It's a very absurd simplifying strategy, but when you're used to buying stocks by clicking a button and looking at your dad's interface, confetti falling from the sky feels great.
Personally, I believe that everything will become more gamified. Tinder is more gamified dating, Robinhood is more gamified stock-trading. People shouldn't sleep at what gaming can do at scale.
MP: Why do you believe metaverse 'experts' like Mark Zuckerberg are missing the mark?
Khan: What the experts are doing is saying “let me drop you in this sophisticated world, here you go.” There's no steering; they're giving people the world's greatest speedboat and dropping them in the middle of the ocean. They’re going to be like, “What do you want me to do with this, I need food and water.”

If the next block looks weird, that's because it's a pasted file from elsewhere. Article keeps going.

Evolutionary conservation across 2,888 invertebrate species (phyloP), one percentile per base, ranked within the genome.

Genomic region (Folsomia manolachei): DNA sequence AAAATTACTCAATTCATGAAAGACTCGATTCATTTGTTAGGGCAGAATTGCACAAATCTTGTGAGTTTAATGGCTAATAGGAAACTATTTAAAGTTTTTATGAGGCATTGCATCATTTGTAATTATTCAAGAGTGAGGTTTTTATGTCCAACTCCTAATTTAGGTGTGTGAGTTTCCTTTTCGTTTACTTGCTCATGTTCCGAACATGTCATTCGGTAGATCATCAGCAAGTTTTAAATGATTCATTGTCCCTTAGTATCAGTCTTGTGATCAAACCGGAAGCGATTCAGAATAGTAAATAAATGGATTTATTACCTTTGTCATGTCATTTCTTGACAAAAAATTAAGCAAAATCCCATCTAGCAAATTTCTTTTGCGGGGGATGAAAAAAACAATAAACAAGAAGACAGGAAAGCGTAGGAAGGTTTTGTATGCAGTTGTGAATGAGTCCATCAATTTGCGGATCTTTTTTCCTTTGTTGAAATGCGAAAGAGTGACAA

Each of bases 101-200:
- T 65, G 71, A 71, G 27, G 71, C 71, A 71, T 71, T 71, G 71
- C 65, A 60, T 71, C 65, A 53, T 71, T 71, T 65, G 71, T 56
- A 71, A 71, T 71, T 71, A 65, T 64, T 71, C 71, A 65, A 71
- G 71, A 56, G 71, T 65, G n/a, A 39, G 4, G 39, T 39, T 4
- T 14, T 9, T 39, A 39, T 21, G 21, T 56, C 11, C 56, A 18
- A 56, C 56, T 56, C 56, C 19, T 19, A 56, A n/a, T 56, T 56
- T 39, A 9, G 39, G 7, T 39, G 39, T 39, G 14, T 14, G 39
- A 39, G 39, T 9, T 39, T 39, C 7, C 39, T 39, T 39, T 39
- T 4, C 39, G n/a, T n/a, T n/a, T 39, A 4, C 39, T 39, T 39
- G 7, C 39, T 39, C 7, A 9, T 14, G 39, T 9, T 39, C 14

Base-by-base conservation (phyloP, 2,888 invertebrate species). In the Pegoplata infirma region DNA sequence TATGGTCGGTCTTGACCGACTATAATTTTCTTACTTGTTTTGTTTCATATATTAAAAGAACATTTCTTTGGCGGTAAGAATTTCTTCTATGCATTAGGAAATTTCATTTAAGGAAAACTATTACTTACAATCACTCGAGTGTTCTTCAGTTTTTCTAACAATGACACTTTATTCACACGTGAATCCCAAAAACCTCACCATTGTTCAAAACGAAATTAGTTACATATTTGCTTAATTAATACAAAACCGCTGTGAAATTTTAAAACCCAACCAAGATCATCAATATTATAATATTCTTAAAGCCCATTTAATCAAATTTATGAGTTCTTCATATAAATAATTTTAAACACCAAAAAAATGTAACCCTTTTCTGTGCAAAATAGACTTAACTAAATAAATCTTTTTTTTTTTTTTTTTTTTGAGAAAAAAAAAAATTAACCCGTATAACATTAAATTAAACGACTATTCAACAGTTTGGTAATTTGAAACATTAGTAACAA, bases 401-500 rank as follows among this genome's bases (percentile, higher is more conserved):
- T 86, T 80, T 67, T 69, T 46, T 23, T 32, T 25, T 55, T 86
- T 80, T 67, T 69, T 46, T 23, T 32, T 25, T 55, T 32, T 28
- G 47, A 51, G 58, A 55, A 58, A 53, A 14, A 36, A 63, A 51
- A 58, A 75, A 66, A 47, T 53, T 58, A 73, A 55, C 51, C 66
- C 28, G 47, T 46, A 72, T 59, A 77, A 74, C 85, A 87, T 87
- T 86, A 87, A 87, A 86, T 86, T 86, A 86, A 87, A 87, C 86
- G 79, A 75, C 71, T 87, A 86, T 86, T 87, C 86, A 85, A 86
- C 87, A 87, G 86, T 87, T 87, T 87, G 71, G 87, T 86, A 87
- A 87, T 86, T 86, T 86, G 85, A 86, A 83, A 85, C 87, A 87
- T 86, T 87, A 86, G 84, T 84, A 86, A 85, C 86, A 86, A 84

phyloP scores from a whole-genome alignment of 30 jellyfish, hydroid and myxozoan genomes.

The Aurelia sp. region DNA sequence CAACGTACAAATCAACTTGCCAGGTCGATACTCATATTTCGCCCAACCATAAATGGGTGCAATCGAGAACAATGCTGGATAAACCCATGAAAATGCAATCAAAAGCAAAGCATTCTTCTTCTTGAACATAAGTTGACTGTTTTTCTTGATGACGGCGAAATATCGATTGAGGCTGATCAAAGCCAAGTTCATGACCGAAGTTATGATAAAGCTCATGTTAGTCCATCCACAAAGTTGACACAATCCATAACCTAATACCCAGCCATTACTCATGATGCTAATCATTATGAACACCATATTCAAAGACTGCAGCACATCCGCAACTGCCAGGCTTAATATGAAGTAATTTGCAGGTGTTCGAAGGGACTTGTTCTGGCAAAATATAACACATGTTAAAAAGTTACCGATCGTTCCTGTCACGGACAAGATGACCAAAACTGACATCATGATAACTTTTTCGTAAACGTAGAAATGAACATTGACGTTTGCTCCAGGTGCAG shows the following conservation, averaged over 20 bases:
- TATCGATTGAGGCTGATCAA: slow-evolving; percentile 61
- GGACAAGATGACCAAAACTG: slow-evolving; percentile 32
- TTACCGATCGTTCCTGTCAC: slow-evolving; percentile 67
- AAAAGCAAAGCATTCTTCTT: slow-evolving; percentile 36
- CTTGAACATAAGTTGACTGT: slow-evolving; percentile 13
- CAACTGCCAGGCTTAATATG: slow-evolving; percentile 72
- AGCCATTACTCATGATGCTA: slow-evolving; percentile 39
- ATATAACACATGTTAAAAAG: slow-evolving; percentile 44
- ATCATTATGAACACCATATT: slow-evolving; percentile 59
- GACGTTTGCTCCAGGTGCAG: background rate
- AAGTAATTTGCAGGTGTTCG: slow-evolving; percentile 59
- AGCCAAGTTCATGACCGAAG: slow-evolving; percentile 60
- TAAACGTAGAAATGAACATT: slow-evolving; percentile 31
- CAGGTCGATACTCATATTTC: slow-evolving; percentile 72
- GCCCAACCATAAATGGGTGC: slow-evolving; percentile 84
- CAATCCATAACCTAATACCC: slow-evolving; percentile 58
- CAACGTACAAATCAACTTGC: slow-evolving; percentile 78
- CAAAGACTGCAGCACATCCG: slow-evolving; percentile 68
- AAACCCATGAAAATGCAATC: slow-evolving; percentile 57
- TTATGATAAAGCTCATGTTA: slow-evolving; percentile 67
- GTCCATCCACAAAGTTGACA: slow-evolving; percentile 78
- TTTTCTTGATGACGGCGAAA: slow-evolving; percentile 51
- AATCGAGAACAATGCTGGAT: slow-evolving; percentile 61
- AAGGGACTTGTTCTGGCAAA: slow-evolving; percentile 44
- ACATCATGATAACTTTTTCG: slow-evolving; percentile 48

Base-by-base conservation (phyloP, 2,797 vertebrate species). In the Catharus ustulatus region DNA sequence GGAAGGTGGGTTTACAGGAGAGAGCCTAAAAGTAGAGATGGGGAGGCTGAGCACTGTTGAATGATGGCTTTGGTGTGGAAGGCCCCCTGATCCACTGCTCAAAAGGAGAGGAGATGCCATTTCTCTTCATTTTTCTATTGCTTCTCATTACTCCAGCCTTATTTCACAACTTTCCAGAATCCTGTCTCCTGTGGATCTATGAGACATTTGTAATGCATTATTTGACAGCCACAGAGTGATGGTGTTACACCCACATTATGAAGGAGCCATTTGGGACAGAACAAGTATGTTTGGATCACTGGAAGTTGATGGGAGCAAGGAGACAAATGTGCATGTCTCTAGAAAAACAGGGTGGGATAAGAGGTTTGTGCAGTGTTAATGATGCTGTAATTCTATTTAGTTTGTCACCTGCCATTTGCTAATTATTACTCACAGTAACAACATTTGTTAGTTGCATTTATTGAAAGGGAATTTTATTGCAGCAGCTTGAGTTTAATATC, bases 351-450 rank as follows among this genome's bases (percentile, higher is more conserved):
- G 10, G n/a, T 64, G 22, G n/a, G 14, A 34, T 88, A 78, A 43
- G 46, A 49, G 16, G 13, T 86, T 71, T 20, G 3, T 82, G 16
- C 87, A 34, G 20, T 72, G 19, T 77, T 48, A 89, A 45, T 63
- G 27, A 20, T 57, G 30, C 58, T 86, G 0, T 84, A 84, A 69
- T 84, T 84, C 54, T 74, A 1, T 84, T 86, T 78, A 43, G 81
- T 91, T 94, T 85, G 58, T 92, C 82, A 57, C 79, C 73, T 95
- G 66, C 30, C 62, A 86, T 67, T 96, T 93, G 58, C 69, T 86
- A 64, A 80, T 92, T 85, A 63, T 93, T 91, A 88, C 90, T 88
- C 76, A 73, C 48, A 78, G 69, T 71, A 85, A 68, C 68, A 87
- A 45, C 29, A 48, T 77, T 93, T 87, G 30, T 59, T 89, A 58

When Steve Jobs announced the iPhone, he likened it to three devices people understood -- an mp3 player, a computer, and a phone -- all compiled into one. That's steering. His explanation primed developers and everyone in the ecosystem.
Zuckerberg’s latest Quest headset is genius in what it can do, but it lacks the Steve Jobs steering technique -- he’s giving us a $1,600 thing to have Teams meetings?
MP: What role would a metaverse brand manager play in all of this?
Khan: I think all brands are accepting that this kind of immersive experience is coming.
How will people get there? We think it will be real-world locations, Meta thinks it will be through Horizon. Whatever way you get there, we're talking about the new website or social media page for a brand.
But if you think about the skill set today -- building a website or your TikTok -- those are two different people. I think there's a third person coming who will be really good at game-engines like Unity or Unreal, which will let them design game-spaces for brands. These are not games, but gamified spaces with deals, discounts and giveaways.